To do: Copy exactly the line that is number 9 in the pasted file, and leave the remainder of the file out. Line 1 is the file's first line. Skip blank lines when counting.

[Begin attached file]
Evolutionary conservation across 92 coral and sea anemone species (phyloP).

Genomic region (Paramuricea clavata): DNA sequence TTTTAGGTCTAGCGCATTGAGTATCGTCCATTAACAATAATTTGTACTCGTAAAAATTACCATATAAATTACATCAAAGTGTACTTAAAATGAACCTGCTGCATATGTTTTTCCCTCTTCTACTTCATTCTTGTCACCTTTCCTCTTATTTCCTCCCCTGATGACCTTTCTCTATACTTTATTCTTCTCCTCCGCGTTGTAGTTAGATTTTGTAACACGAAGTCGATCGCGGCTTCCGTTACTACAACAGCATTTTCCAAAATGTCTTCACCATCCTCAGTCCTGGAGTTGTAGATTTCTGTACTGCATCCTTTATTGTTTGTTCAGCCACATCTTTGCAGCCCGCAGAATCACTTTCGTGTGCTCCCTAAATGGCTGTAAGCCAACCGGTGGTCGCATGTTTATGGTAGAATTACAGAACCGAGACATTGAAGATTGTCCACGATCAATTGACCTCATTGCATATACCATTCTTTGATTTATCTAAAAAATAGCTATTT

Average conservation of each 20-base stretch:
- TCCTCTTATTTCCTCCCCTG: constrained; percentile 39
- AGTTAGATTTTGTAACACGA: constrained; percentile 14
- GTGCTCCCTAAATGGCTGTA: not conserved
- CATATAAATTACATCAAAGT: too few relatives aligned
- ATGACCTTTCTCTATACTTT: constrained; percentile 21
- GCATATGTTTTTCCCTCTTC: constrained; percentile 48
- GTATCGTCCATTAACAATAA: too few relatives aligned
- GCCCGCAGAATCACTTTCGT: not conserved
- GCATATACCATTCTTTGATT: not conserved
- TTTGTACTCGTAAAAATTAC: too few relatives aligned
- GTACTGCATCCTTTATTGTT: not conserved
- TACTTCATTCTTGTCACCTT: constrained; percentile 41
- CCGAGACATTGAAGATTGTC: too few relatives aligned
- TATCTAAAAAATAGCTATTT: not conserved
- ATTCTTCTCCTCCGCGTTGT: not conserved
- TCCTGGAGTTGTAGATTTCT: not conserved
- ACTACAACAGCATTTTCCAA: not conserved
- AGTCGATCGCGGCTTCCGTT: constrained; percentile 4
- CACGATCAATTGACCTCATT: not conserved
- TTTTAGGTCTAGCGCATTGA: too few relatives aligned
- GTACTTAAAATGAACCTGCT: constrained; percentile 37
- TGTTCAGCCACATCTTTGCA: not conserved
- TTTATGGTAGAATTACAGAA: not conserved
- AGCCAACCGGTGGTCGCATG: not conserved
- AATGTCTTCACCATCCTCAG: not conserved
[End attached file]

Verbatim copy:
- GCATATGTTTTTCCCTCTTC: constrained; percentile 48